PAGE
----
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Role of Sponsor
The requirement for sponsorship before a prospective candidate is permitted to book their exam place came into partial use in 2016 but 2017 was the first year it fully applied.
I do support the move in principle, but I believe there are quite a lot of difficulties with it and I am not sure that we have ever been clear how much this was
  1. a "one-off stage gate" to weed out the weaker candidates early and
  2. how much it was supposed to be a continuing involvement with the student.
I also believe that April (or if deferred May) is far too early to be able to get a good view for item 1. 
Several of may candidates last year did not Pass but got a Near Miss; whereas I would obviously preferred them all to have passed, I am not in the slightest embarrassed by having signed their SDF. 
  • They did not disgrace themselves because clearly they gave papers worth marking; in the final analysis there is no real value in an exam that almost everyone passes- I would argue that whereas a Pass rate of less that 50% is certainly too low, a pass rate of more than 75% would probably also be too high for comfort.
  • Anyone can have good / bad days; illness or just a bad nights sleep just before for example.  A marginal candidate could pass if certain questions came up but not have the breadth to pass if they did not.  
  • A lot can happen between signing the SDF and the exam; the job role (if not employer) may change, a project get into a busy phase, a house move may need to happen.  In many cases these would not even be predictable to the candidate, let alone their sponsor.
  • If I am to be judged as a sponsor on the metric of how many of my students end up passing, all I can really do is to "raise the bar" to put a wodge of contingency, therefore only sponsoring those who I think should get a Credit.  This lowers my own risk but forces other candidates (some of whom frankly may NEVER be capable of such a level of performance) to look elsewhere for a sponsor. 
    If asked to judge on that basis last April I would only have sponsored ONE candidate; as it happens  they ended up deciding off their own bat not to turn up because they felt they would not be able to do themselves justice (but actually I am pretty sure that they would at least have passed). 
    If I had set a slightly lower standard then I would have sponsored TWO more, one of whom achieved a Pass an the other a Near Miss.  I actually "took a big chance" on TWO others who I barely knew at the time, both of whom had failed before.  They both subsequently put an immense amount of effort into preparation (which I judged that they would do and was indeed  the basis of my decision, because I decided to do otherwise would have been so much of a disincentive that they may then have given up the idea of ever completing the exam).  As it turned out one achieved a Pass in mod 3, the other a Near Miss in mod 5 (which actually seemed to have a globally very low pass rate this year for reasons that I do not understand).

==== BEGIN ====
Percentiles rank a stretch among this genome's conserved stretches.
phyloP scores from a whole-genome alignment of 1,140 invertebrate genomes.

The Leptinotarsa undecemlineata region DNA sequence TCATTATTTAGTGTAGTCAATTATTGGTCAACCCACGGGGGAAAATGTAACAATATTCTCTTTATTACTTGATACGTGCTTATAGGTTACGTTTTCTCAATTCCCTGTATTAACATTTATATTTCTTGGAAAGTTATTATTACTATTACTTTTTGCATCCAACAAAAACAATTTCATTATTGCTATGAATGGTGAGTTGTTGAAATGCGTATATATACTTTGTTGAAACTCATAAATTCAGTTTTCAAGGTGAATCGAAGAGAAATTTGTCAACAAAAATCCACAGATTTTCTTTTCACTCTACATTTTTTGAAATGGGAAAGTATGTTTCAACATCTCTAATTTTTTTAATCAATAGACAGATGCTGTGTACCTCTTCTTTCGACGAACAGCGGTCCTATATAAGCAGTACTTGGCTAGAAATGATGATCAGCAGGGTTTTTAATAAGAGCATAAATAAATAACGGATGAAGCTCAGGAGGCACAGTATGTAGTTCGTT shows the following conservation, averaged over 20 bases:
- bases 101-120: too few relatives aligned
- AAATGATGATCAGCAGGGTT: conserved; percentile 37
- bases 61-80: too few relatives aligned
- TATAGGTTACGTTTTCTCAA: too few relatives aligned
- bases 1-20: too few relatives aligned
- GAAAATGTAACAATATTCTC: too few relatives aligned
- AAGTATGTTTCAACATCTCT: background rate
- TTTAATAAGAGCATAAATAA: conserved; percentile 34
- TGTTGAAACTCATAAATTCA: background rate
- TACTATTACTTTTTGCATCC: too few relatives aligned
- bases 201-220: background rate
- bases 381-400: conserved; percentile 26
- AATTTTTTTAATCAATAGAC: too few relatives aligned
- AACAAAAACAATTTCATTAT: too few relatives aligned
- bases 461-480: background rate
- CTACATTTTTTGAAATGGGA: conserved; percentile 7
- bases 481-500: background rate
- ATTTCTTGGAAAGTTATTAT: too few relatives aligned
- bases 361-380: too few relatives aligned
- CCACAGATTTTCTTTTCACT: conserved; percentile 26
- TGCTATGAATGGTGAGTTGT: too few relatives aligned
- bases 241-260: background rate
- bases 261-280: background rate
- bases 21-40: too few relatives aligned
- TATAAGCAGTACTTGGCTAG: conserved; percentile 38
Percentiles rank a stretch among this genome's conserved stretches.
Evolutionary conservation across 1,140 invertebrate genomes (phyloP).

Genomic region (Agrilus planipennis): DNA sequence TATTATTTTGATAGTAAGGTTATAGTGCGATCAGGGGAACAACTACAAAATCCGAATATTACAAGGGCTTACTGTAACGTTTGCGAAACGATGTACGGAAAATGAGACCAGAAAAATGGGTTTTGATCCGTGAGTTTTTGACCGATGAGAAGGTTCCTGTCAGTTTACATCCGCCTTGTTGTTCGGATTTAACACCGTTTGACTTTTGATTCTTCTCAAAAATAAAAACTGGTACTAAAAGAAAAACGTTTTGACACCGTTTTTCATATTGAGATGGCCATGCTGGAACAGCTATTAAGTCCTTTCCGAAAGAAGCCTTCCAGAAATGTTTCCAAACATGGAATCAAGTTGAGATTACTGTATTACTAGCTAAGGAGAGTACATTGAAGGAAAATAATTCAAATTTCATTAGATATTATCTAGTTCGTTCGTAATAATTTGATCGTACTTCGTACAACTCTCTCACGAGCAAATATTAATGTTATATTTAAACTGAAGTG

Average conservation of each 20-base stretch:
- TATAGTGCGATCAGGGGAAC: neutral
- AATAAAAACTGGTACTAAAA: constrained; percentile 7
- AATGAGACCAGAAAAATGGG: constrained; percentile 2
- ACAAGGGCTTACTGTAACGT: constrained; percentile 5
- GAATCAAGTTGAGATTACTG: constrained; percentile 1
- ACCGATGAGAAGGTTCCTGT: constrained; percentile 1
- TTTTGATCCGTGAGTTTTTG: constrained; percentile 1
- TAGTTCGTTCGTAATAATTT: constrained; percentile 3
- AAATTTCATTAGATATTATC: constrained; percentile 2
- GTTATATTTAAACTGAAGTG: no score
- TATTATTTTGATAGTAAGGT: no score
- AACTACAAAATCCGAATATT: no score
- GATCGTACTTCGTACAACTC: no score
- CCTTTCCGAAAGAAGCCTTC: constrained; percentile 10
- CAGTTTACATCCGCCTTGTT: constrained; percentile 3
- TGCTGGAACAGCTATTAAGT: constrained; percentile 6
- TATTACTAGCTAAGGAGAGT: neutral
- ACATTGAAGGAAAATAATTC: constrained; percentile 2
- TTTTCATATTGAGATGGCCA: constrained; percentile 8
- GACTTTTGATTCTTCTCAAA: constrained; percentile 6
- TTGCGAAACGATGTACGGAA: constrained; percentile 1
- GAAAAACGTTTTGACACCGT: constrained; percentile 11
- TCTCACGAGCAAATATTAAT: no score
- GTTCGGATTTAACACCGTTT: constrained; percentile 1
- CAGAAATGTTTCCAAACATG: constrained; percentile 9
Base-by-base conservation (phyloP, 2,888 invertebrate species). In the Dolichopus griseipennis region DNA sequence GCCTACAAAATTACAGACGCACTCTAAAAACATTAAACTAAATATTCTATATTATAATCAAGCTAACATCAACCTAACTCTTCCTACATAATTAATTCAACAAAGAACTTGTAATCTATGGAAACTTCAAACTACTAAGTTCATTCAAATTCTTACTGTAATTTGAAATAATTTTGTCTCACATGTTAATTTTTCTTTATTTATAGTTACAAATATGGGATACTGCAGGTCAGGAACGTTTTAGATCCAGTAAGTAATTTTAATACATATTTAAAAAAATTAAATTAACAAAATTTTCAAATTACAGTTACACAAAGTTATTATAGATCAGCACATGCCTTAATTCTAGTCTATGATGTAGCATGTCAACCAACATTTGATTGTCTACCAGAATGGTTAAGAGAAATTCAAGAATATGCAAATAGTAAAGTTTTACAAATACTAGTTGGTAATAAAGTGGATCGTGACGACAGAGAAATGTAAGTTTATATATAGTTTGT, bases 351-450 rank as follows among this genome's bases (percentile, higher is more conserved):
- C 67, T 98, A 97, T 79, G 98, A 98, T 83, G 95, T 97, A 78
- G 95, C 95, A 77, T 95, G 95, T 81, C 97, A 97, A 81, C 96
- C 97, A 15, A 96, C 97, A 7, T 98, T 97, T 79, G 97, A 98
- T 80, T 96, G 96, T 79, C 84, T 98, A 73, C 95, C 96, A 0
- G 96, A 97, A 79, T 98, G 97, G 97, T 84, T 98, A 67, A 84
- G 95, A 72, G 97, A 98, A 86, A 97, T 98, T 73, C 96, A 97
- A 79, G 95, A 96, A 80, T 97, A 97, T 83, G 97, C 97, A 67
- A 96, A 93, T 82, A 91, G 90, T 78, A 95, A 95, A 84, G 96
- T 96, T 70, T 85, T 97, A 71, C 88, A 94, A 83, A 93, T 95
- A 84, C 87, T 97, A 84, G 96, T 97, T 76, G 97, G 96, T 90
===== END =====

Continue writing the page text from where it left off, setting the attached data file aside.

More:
In April / May based on their level of understanding and performance  there was every reason to have backed the first two horses and not to have backed the other two; the difference was what happened / did not happen in the intervening period.  Whereas the second two who had both suffered earlier failures were devoting themselves to the task of preparation, neither of the "better bets" were able to do so to anything like the same extent.  By September this had become obvious and certainly I was less surprised by the Near Miss by one of them than I was by the Near Miss amongst those "outside chances".
  • For those candidates who got Near Miss, I obviously know within quite small limits how their performance was judged.  Two of the three of them have also shard their feedback on their relative performance n the different questions.
  • However for the two who got a Pass I have no clue.  Perhaps one of them only narrowly missed a Credit, but the other actually scored a little less than 50% but on reflection the examiner decided to be charitable and knock up the score slightly to take into the ass category.  I have no idea, but surely if I am to advise these same people for 2018 then that is information which is actually very important for me to know.  Wouldn't it be a good idea to feedback to ALL candidates some indication of their level of performance in each question, just as the Near Miss candidates routinely receive?